On Tuesday, Howard Bender organized the first draft of the 2014 season for his Mock Draft Army. You can learn more about the army here.
It was an unusually informative mock for me. I went into the draft cold, with no draft sheets or prep for a 5×5 snake draft. The only snake league I’ve played in the last four years is a linear weights-based keeper league. It suffices to say that some hiccups were to be expected.
Overall, I think I had a terrible draft. Well, it was terrible in the sense that I drafted the wrong guys at the wrong time. Shame on me. From a big picture perspective, I actually did alright since I managed my categories successfully. Were this an actual league, I would expect this roster to give me a six or better in every category. Fortunately, I learned some things about the player pool that should serve me well this spring regardless of format. I’ll share those with you in the moment, but first I’ll present my team.
The reported statistics are Steamer projections. For the average, ERA, and WHIP categories, I just pretended every player had equal playing time. I could have weighted things by at bats or innings pitched, but why spend the extra 3 minutes?
As I mentioned, I think I had a terrible draft, but I managed my roto categories fairly well. My specialty in fantasy baseball is managing platoons, building multiple redundancies, and combing the waiver wire, all of which aren’t available to me this mock draft format. Even with Taveras contributing nothing, my lineup has a solid base. I figure there are about 1,250 plate appearances unaccounted for, including 600 to whoever I sub in for Taveras, another 400 to whoever becomes my primary utility bat, and 250 scattered throughout the rest of the lineup. I consider Belt and Howard to fill about 1.33 spots since I would platoon both of them. The lineup also has solid depth for a no-bench draft. Bogaerts will be 3B, SS, MI, CI, U and Castellanos will be 3B, CI, OF, U. Second base and catcher are the only positions without redundancy.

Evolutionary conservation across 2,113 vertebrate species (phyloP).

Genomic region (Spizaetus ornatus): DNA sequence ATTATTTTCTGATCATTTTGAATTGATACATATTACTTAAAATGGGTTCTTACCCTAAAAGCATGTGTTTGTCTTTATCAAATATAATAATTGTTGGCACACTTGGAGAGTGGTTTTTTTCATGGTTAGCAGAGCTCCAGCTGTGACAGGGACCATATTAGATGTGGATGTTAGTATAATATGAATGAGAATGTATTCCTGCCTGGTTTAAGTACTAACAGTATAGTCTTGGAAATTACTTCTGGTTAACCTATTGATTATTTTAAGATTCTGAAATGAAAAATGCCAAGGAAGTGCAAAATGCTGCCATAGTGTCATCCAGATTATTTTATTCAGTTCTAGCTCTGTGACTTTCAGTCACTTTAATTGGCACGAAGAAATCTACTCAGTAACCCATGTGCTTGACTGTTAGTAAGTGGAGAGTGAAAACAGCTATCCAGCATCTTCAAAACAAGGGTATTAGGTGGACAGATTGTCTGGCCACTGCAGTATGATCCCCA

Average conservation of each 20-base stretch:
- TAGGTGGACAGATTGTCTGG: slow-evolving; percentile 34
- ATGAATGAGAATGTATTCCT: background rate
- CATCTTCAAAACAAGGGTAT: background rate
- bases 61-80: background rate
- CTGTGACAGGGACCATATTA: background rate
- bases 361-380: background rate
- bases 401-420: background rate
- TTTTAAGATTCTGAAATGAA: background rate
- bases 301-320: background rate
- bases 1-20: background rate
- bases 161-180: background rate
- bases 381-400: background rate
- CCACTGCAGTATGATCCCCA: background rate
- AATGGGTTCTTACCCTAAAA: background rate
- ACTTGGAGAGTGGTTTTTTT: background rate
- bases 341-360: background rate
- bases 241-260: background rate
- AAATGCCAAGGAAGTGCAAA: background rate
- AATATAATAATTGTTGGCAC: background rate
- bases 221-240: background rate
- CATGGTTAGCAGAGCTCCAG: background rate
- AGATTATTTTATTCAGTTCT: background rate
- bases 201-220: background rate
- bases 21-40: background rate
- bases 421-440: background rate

I think Steamer shafted me on my pitcher projections as I expect much better out of all five starters. Ventura was a throwaway pick in the last round just because he’s interesting. He might not have a job, so don’t go pumping him up your draft board just because a tossed a pick his way. There were better and/or safer pitchers available. Even with the sometimes ugly Steamer projections, my team has a strong K/9 ratio and is set to compete in saves, ERA, and WHIP. Wins looks like a problem category, but we all know that they’re practically unpredictable. Meanwhile, I have 430 innings in reserve if we assume it’s a 1450 IP league.
I learned a few things about the depth of certain positions. Outfield is much shallower than I expected. You get down to flawed gambles not too long after Alex Gordon and Jayson Werth leave the board. As always, there is plenty to platoon there, so it’s not a big deal if you only fill one slot with a four or five category guy. Just make sure you have enough roster spots to fill in the holes.
Catcher is remarkably deep, which isn’t a total surprise since guys like Joe Mauer and Carlos Santana have (probably) opened up playing time for decent options like Josmil Pinto and Yan Gomes. I’m also a big fan of McCann this year with the designated hitter slot available to him. I didn’t want to draft Posey where I did, but I ran out of time and he was at the top of the default board.
Starting pitching is remarkably deep. I took Hernandez and Sale because they looked like the best talents relative to their position at the time, but in retrospect, I should have used one of those picks on a shallower position. As you’ll notice in the draft results link, there were plenty of solid pitchers still available, and the middle rounds were packed with above average quality. Nothing stood out about the relievers.
Second base, shortstop, and third base remain fairly shallow, although none of them are disastrously thin. First base remains deceptive. There is late draft power to be had at CI or UTIL, but don’t sleep on the position. After the top tier of first basemen, the pool gets depressingly risky. As I mentioned, I had to turn to a Belt-Howard platoon in order to secure decent first base production.
The depth at pitcher has convinced me to reduce my budget for starters. I usually try to gain an edge in pitching by outspending my opponents – often by landing an extra top closer (this is an auction strategy that doesn’t convert well to snake drafts). I find that I’m particularly adept at platooning outfielders, so I usually under-invest in them. This season, I think it’s time to reverse those strategies. The sheer depth of starters could mute the value of the top few tiers. Perhaps maximizing elite relief innings may be the ticket to the top.
This is just mock number one of the season. I’ll post up the results of future industry mocks, especially if I’ve learned something from them.
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